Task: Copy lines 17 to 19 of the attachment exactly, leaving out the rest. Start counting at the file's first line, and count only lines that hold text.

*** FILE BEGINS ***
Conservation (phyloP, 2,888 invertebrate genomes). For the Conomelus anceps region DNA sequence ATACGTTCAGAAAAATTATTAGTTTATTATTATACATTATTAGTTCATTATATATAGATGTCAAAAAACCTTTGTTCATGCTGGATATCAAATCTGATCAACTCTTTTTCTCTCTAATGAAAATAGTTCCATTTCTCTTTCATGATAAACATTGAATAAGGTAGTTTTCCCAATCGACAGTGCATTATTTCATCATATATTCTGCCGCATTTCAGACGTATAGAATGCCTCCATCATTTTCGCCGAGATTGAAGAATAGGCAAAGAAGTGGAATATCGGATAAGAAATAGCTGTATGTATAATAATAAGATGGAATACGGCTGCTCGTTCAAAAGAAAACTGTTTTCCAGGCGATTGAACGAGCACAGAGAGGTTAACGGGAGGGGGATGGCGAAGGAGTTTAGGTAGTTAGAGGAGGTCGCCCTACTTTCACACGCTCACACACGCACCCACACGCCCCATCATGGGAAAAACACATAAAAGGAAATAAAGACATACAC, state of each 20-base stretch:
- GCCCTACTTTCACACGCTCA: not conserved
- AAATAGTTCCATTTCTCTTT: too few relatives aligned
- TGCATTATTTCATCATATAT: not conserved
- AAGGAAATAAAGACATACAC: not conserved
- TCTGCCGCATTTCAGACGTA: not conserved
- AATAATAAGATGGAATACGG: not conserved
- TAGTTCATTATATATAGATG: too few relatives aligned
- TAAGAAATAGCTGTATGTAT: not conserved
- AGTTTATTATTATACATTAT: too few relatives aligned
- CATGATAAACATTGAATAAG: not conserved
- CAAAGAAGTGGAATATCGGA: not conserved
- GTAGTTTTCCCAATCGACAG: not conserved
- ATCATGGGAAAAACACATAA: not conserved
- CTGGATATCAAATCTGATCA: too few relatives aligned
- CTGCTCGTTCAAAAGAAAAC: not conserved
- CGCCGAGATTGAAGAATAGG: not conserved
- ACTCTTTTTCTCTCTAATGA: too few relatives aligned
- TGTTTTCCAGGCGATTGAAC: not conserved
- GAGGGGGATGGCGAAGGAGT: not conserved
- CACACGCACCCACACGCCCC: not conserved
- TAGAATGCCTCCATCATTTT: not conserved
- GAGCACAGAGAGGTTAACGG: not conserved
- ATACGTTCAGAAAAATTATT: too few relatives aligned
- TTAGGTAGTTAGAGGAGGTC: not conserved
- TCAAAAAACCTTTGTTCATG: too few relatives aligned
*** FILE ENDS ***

- CGCCGAGATTGAAGAATAGG: not conserved
- ACTCTTTTTCTCTCTAATGA: too few relatives aligned
- TGTTTTCCAGGCGATTGAAC: not conserved